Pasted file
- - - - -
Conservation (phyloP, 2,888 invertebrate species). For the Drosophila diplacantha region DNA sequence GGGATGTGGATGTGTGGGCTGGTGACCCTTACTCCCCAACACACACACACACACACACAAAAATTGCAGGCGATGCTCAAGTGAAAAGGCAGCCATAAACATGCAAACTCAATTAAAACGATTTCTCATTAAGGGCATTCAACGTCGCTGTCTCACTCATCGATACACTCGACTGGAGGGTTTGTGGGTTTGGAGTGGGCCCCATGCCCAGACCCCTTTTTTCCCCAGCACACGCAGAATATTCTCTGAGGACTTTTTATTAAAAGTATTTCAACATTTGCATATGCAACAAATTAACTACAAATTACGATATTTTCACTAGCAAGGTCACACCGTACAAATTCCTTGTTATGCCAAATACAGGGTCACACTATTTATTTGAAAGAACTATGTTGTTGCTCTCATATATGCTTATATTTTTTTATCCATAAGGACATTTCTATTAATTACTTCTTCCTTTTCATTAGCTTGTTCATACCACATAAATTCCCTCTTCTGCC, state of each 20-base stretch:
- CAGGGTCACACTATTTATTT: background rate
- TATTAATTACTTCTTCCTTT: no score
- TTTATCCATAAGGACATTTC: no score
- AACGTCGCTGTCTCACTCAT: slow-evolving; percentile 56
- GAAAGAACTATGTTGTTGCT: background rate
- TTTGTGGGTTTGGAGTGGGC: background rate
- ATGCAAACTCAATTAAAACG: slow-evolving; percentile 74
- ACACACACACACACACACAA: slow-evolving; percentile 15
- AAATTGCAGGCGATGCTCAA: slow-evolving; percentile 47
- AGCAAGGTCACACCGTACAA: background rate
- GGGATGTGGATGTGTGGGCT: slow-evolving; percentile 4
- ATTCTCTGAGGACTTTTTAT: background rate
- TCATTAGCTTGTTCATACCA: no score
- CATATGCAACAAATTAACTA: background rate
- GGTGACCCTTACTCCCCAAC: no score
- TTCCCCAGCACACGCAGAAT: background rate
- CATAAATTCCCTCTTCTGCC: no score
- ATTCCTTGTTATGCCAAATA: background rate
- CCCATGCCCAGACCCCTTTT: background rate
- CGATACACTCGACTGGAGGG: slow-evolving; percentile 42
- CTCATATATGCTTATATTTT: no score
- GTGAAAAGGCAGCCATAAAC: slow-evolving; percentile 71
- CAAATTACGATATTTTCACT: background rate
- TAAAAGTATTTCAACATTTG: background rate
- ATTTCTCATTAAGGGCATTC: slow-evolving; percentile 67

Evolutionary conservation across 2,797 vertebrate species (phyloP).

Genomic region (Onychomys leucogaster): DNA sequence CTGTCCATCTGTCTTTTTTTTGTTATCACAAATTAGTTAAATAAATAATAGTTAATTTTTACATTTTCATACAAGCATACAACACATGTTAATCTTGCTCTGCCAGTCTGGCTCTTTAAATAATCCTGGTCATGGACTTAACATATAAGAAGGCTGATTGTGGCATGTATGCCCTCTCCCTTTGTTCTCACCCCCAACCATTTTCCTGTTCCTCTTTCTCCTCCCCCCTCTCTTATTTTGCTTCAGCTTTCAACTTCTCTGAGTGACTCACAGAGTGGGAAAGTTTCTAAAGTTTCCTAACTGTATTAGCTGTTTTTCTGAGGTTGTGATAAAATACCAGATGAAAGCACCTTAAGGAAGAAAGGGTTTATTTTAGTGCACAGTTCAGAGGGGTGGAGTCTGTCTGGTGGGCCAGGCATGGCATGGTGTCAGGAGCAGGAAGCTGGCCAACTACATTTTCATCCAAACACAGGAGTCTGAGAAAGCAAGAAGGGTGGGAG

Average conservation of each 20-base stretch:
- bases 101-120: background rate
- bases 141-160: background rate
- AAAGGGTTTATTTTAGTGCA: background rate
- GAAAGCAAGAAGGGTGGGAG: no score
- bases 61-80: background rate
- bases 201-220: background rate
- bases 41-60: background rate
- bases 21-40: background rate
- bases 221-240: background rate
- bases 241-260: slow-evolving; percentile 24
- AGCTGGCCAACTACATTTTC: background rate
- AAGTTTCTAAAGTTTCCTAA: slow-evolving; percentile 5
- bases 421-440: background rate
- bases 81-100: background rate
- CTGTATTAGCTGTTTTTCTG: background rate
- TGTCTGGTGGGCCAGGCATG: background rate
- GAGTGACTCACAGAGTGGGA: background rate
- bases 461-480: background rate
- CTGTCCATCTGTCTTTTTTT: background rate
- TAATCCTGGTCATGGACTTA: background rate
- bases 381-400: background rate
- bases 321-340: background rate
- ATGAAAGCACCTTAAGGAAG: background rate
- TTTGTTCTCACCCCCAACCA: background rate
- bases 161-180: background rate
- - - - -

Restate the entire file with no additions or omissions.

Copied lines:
Conservation (phyloP, 2,888 invertebrate species). For the Drosophila diplacantha region DNA sequence GGGATGTGGATGTGTGGGCTGGTGACCCTTACTCCCCAACACACACACACACACACACAAAAATTGCAGGCGATGCTCAAGTGAAAAGGCAGCCATAAACATGCAAACTCAATTAAAACGATTTCTCATTAAGGGCATTCAACGTCGCTGTCTCACTCATCGATACACTCGACTGGAGGGTTTGTGGGTTTGGAGTGGGCCCCATGCCCAGACCCCTTTTTTCCCCAGCACACGCAGAATATTCTCTGAGGACTTTTTATTAAAAGTATTTCAACATTTGCATATGCAACAAATTAACTACAAATTACGATATTTTCACTAGCAAGGTCACACCGTACAAATTCCTTGTTATGCCAAATACAGGGTCACACTATTTATTTGAAAGAACTATGTTGTTGCTCTCATATATGCTTATATTTTTTTATCCATAAGGACATTTCTATTAATTACTTCTTCCTTTTCATTAGCTTGTTCATACCACATAAATTCCCTCTTCTGCC, state of each 20-base stretch:
- CAGGGTCACACTATTTATTT: background rate
- TATTAATTACTTCTTCCTTT: no score
- TTTATCCATAAGGACATTTC: no score
- AACGTCGCTGTCTCACTCAT: slow-evolving; percentile 56
- GAAAGAACTATGTTGTTGCT: background rate
- TTTGTGGGTTTGGAGTGGGC: background rate
- ATGCAAACTCAATTAAAACG: slow-evolving; percentile 74
- ACACACACACACACACACAA: slow-evolving; percentile 15
- AAATTGCAGGCGATGCTCAA: slow-evolving; percentile 47
- AGCAAGGTCACACCGTACAA: background rate
- GGGATGTGGATGTGTGGGCT: slow-evolving; percentile 4
- ATTCTCTGAGGACTTTTTAT: background rate
- TCATTAGCTTGTTCATACCA: no score
- CATATGCAACAAATTAACTA: background rate
- GGTGACCCTTACTCCCCAAC: no score
- TTCCCCAGCACACGCAGAAT: background rate
- CATAAATTCCCTCTTCTGCC: no score
- ATTCCTTGTTATGCCAAATA: background rate
- CCCATGCCCAGACCCCTTTT: background rate
- CGATACACTCGACTGGAGGG: slow-evolving; percentile 42
- CTCATATATGCTTATATTTT: no score
- GTGAAAAGGCAGCCATAAAC: slow-evolving; percentile 71
- CAAATTACGATATTTTCACT: background rate
- TAAAAGTATTTCAACATTTG: background rate
- ATTTCTCATTAAGGGCATTC: slow-evolving; percentile 67

Evolutionary conservation across 2,797 vertebrate species (phyloP).

Genomic region (Onychomys leucogaster): DNA sequence CTGTCCATCTGTCTTTTTTTTGTTATCACAAATTAGTTAAATAAATAATAGTTAATTTTTACATTTTCATACAAGCATACAACACATGTTAATCTTGCTCTGCCAGTCTGGCTCTTTAAATAATCCTGGTCATGGACTTAACATATAAGAAGGCTGATTGTGGCATGTATGCCCTCTCCCTTTGTTCTCACCCCCAACCATTTTCCTGTTCCTCTTTCTCCTCCCCCCTCTCTTATTTTGCTTCAGCTTTCAACTTCTCTGAGTGACTCACAGAGTGGGAAAGTTTCTAAAGTTTCCTAACTGTATTAGCTGTTTTTCTGAGGTTGTGATAAAATACCAGATGAAAGCACCTTAAGGAAGAAAGGGTTTATTTTAGTGCACAGTTCAGAGGGGTGGAGTCTGTCTGGTGGGCCAGGCATGGCATGGTGTCAGGAGCAGGAAGCTGGCCAACTACATTTTCATCCAAACACAGGAGTCTGAGAAAGCAAGAAGGGTGGGAG

Average conservation of each 20-base stretch:
- bases 101-120: background rate
- bases 141-160: background rate
- AAAGGGTTTATTTTAGTGCA: background rate
- GAAAGCAAGAAGGGTGGGAG: no score
- bases 61-80: background rate
- bases 201-220: background rate
- bases 41-60: background rate
- bases 21-40: background rate
- bases 221-240: background rate
- bases 241-260: slow-evolving; percentile 24
- AGCTGGCCAACTACATTTTC: background rate
- AAGTTTCTAAAGTTTCCTAA: slow-evolving; percentile 5
- bases 421-440: background rate
- bases 81-100: background rate
- CTGTATTAGCTGTTTTTCTG: background rate
- TGTCTGGTGGGCCAGGCATG: background rate
- GAGTGACTCACAGAGTGGGA: background rate
- bases 461-480: background rate
- CTGTCCATCTGTCTTTTTTT: background rate
- TAATCCTGGTCATGGACTTA: background rate
- bases 381-400: background rate
- bases 321-340: background rate
- ATGAAAGCACCTTAAGGAAG: background rate
- TTTGTTCTCACCCCCAACCA: background rate
- bases 161-180: background rate